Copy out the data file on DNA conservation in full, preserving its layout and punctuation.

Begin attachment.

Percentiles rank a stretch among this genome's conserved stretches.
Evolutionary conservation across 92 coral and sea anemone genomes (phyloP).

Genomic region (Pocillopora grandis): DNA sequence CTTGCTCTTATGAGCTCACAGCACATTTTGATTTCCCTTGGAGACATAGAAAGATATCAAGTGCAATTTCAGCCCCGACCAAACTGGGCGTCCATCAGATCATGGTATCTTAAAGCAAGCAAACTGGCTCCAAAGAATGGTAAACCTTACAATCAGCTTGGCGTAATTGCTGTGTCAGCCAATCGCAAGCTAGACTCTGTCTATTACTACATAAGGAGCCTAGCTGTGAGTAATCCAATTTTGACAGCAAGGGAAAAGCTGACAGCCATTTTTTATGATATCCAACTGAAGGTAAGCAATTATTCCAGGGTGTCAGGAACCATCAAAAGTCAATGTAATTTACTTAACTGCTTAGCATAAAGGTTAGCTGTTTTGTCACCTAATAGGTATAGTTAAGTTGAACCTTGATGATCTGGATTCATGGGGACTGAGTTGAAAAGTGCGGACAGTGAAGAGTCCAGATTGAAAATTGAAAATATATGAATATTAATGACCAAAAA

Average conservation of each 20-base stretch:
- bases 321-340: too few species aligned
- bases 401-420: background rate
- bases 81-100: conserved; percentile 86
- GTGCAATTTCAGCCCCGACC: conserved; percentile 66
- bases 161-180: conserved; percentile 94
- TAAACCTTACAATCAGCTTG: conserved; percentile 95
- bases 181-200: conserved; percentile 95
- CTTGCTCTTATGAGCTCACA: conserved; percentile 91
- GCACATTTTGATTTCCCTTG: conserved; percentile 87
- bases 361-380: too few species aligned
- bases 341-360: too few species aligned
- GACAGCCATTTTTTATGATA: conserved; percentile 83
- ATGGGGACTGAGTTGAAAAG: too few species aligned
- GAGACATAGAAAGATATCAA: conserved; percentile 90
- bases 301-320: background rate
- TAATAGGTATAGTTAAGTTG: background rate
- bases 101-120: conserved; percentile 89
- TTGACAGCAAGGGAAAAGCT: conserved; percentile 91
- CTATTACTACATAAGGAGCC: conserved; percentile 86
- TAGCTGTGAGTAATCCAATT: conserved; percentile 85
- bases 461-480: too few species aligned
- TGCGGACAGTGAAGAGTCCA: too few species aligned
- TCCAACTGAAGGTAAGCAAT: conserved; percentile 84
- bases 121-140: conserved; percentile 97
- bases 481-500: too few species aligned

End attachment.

Percentiles rank a stretch among this genome's conserved stretches.
Evolutionary conservation across 92 coral and sea anemone genomes (phyloP).

Genomic region (Pocillopora grandis): DNA sequence CTTGCTCTTATGAGCTCACAGCACATTTTGATTTCCCTTGGAGACATAGAAAGATATCAAGTGCAATTTCAGCCCCGACCAAACTGGGCGTCCATCAGATCATGGTATCTTAAAGCAAGCAAACTGGCTCCAAAGAATGGTAAACCTTACAATCAGCTTGGCGTAATTGCTGTGTCAGCCAATCGCAAGCTAGACTCTGTCTATTACTACATAAGGAGCCTAGCTGTGAGTAATCCAATTTTGACAGCAAGGGAAAAGCTGACAGCCATTTTTTATGATATCCAACTGAAGGTAAGCAATTATTCCAGGGTGTCAGGAACCATCAAAAGTCAATGTAATTTACTTAACTGCTTAGCATAAAGGTTAGCTGTTTTGTCACCTAATAGGTATAGTTAAGTTGAACCTTGATGATCTGGATTCATGGGGACTGAGTTGAAAAGTGCGGACAGTGAAGAGTCCAGATTGAAAATTGAAAATATATGAATATTAATGACCAAAAA

Average conservation of each 20-base stretch:
- bases 321-340: too few species aligned
- bases 401-420: background rate
- bases 81-100: conserved; percentile 86
- GTGCAATTTCAGCCCCGACC: conserved; percentile 66
- bases 161-180: conserved; percentile 94
- TAAACCTTACAATCAGCTTG: conserved; percentile 95
- bases 181-200: conserved; percentile 95
- CTTGCTCTTATGAGCTCACA: conserved; percentile 91
- GCACATTTTGATTTCCCTTG: conserved; percentile 87
- bases 361-380: too few species aligned
- bases 341-360: too few species aligned
- GACAGCCATTTTTTATGATA: conserved; percentile 83
- ATGGGGACTGAGTTGAAAAG: too few species aligned
- GAGACATAGAAAGATATCAA: conserved; percentile 90
- bases 301-320: background rate
- TAATAGGTATAGTTAAGTTG: background rate
- bases 101-120: conserved; percentile 89
- TTGACAGCAAGGGAAAAGCT: conserved; percentile 91
- CTATTACTACATAAGGAGCC: conserved; percentile 86
- TAGCTGTGAGTAATCCAATT: conserved; percentile 85
- bases 461-480: too few species aligned
- TGCGGACAGTGAAGAGTCCA: too few species aligned
- TCCAACTGAAGGTAAGCAAT: conserved; percentile 84
- bases 121-140: conserved; percentile 97
- bases 481-500: too few species aligned